To see things through, every home has a live-in house manager, someone with recovery experience. Therese Taddeo, a 29-year-old from Staten Island who has been clean for almost two years, oversees the organization’s home for women in Mastic when she is not working at the Long Island Center For Recovery.

Taddeo says the program’s holistic approach of offering educational and vocational help and job readiness counseling sets it apart from other programs.

“They are not just recovery-based, because to me recovery is about not only your program, Narcotics Anonymous, Alcoholics Anonymous, whatever fellowship you’re involved in, it is also about getting back on your feet, and starting to move forward and thinking about maybe a career,” she said.

Grace, 26, has been in and out of rehab since she was 18 years old, and nothing seemed to work until the organization helped her husband get clean. She followed four months later.

When she came to New Hope Rising five months ago she was struggling with both addiction and homelessness, having been kicked out of three prior homes for using drugs. She has lived in five other sober houses in the past seven years, and credits New Hope Rising for their unique approach to recovery.

“This place is not like any of the others,” she said. “They really care about you here. It’s not about money for them, it’s about helping you and there’s a lot structure. A lot of the other houses, you just kind of live there, but here you have to be home. We all sit as a family four nights a week. They offer a lot of extras.”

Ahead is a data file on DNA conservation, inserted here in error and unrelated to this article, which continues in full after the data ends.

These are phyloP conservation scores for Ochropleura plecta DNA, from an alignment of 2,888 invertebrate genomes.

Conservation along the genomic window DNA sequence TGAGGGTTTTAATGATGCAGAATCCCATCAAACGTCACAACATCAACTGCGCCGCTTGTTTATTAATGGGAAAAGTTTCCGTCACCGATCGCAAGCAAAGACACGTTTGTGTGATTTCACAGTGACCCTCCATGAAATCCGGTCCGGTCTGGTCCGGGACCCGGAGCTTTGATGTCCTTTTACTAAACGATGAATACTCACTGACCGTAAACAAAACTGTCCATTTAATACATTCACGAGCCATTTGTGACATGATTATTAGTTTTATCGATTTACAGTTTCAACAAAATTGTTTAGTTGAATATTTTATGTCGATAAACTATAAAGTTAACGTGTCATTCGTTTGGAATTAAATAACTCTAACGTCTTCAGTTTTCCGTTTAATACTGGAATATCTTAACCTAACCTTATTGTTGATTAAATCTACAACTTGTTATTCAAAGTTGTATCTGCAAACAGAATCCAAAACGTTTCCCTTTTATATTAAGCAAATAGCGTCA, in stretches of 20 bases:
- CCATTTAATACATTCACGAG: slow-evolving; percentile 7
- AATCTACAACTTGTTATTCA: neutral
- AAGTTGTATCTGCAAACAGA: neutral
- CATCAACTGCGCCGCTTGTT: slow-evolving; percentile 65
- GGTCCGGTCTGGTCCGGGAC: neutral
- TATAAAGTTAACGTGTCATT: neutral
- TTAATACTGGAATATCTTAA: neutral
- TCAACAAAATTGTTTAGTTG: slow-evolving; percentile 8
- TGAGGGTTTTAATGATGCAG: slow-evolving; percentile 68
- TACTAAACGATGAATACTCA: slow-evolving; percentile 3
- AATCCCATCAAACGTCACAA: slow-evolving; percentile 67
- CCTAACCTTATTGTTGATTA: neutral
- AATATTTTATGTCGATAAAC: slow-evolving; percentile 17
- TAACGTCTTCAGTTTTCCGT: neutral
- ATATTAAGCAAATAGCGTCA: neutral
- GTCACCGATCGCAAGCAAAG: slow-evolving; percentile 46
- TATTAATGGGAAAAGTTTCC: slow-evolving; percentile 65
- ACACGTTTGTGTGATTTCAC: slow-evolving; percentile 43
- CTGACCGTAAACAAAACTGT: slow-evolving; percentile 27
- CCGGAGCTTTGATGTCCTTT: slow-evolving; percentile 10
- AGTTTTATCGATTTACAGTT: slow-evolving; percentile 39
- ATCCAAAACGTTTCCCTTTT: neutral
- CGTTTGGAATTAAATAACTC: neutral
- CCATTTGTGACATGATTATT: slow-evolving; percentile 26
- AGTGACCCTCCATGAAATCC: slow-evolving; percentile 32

Grace now has a job, has started exercising at the gym, and has plans to attend veterinary technician school. Her new home has given her hope where there was none.

“Now that I have been clean, I have hope that I can accomplish these things. I am still young and age doesn’t really matter,” she said.

For now, she is looking forward to seeing more of her son and joining her husband who has moved out of transitional housing into an apartment.

New Hope Rising not only takes in people who have strayed, but animals as well. The organization works with Save-A-Pet to foster shelter dogs from time to time.

Laura, a 56-year-old mom who took the lead in caring for a foster dog recently, found the experience therapeutic and says it helped her learn responsibility again.

“My story was I drank and that takes over and you don’t care about your responsibilities anymore and taking care — being entrusted — in taking care of something for me was so rewarding and I feel that it was a very big part of my recovery,” she said. While taking care of a dog cannot replace the gratification of taking care of a human, it still felt good for her to feel needed again.

“I couldn’t even take care of myself,” she said.

Residents of the homes look after each other and often bond like family, remaining in contact after they go out on their own, according to New Hope Rising Chief Executive Officer Danielle Bruschi.

“A lot of them do. That is one of the most beautiful things that we see — the friendships and the relationships that are formed,” she said. “I can tell you that we are still in contact with our very first resident that walked through these doors.”

peggy@indyeastend.com